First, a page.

“Quiet” is not necessarily a word that I, or any of my close friends or family, would use to describe myself. I love nothing more than deep conversations or getting an intense debate or discussion started. I have learned over the years that I am definitely an extrovert, a sharer, and an external processor. Talking is one of my favorite activities, especially when it comes to discussions about my passions.
However, during my first week of camp as a peace intern in hot and humid Gonzales, TX, I often found myself in silence. Several times, a camper in my small group would ask, “Aly, what are you thinking about?” More often than not, I was thinking about how amazing it was to be hearing such an abundance of personal stories, experiences, and reflections from the 46 campers at the Blue Bonnet Area’s CYF camp at Disciple Oaks Retreat Center.
The keynote and discussions were centered on storytelling. Although I have sometimes seen that high schoolers can be unwilling to share many personal details or go “too deep”, I found this to be a very effective and interesting way to learn more about others. At the beginning of the week, I reminded myself that I needed to sit back, rein in my chatty tendencies, and let the campers tell their stories and steer the conversations, only interjecting when there was a lull. I was shocked to find that, especially in my peace lab, this reminder would be unnecessary. Even though this camp hasn’t had a peace intern in decades, they felt right at home discussing such difficult topics as white privilege, sexism, and what it means to be a peacemaker. If there was any silence, it was usually immediately filled by another camper’s story or question. Often our time would expire after feeling like we had just sat down to begin, with the campers wanting to continue our discussions well into lunch or free time.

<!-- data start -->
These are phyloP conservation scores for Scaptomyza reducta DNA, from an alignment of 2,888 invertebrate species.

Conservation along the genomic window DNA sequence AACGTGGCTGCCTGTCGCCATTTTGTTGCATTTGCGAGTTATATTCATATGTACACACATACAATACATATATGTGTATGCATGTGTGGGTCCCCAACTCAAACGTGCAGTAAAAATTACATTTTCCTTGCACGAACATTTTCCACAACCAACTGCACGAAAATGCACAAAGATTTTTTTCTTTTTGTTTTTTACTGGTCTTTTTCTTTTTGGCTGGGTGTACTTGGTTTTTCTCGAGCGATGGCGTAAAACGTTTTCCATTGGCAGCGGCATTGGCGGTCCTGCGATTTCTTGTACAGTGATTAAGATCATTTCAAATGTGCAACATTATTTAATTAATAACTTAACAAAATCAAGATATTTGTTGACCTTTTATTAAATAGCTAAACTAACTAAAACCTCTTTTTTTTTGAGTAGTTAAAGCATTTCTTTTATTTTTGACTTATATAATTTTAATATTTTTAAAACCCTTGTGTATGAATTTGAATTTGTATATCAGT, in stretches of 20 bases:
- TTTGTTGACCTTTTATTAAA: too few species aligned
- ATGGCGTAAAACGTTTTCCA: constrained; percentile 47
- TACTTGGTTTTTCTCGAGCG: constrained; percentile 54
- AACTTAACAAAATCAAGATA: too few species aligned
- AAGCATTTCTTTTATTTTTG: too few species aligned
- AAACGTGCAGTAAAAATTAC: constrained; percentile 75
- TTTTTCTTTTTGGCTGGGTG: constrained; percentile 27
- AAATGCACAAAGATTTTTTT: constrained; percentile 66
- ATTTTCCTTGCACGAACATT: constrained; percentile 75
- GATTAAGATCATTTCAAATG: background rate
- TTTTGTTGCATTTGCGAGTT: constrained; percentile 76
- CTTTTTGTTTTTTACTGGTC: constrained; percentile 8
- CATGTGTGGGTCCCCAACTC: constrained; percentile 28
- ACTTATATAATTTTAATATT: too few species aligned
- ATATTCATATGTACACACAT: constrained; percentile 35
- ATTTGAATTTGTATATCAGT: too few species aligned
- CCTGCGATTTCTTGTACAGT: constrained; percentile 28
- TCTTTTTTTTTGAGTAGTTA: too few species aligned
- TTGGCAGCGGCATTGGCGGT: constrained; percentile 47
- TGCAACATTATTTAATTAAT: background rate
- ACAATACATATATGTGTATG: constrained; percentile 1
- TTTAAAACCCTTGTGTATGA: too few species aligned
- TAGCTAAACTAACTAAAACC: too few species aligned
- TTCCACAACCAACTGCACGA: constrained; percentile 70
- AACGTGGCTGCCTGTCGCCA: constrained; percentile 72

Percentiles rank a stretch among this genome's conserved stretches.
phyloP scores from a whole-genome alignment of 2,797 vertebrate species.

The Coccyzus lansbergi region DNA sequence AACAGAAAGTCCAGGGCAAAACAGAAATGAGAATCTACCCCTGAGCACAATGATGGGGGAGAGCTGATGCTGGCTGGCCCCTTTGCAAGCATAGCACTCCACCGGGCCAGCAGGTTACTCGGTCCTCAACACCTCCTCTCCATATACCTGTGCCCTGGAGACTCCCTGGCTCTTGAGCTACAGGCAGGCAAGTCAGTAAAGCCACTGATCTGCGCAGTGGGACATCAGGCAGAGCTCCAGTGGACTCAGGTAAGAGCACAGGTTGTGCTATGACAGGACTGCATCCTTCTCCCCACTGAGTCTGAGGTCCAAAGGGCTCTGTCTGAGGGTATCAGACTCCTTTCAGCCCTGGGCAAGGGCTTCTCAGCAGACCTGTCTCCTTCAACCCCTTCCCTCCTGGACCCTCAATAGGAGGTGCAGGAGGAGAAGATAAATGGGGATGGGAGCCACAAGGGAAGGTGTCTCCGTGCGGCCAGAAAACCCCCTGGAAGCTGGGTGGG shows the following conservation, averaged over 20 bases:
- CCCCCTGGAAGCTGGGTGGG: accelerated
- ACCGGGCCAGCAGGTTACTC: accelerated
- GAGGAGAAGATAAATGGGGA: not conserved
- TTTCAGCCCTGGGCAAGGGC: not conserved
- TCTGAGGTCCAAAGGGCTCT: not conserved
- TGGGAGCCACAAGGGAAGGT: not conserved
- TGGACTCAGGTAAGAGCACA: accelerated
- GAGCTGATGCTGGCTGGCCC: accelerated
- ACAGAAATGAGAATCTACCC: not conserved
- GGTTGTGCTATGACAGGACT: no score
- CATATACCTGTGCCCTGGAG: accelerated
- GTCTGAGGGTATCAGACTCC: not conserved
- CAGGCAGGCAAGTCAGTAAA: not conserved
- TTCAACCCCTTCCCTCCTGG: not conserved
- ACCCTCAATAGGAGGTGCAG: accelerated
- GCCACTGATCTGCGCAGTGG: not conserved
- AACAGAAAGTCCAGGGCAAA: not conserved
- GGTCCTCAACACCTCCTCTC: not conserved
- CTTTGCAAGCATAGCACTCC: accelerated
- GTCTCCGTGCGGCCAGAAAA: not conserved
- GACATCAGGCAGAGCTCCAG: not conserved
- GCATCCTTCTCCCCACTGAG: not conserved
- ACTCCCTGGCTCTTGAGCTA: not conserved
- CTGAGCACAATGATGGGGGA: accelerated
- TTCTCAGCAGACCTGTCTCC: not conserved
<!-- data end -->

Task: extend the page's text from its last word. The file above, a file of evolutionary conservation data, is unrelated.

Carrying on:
I began this summer’s journey of a lifetime knowing that I had been blessed with a unique opportunity to change many lives, but I also knew that I would be changed. That’s why this camp’s theme, Romans 12:2, truly struck a chord within me.
“Do not be conformed to this world, but be transformed by the renewing of your minds, so that you may discern what is the will of God—what is good and acceptable and perfect.”
This dynamic and diverse group of campers, youth ministry leaders, and adults graciously welcomed me the very first night I was in Texas, as we shared a meal at the local Whataburger. I was definitely transformed by their Christlike love, acceptance, and willingness to share over the course of the week. I was truly able to hear the voice of God in their stories, the worship services underneath the bright Texas stars, the challenging discussions about peace and justice, and in their meaningful and touching prayers. What a blessing Camp Gonzo has been.
This week I am thrilled to be in Detroit, Michigan for a week with Motown Mission!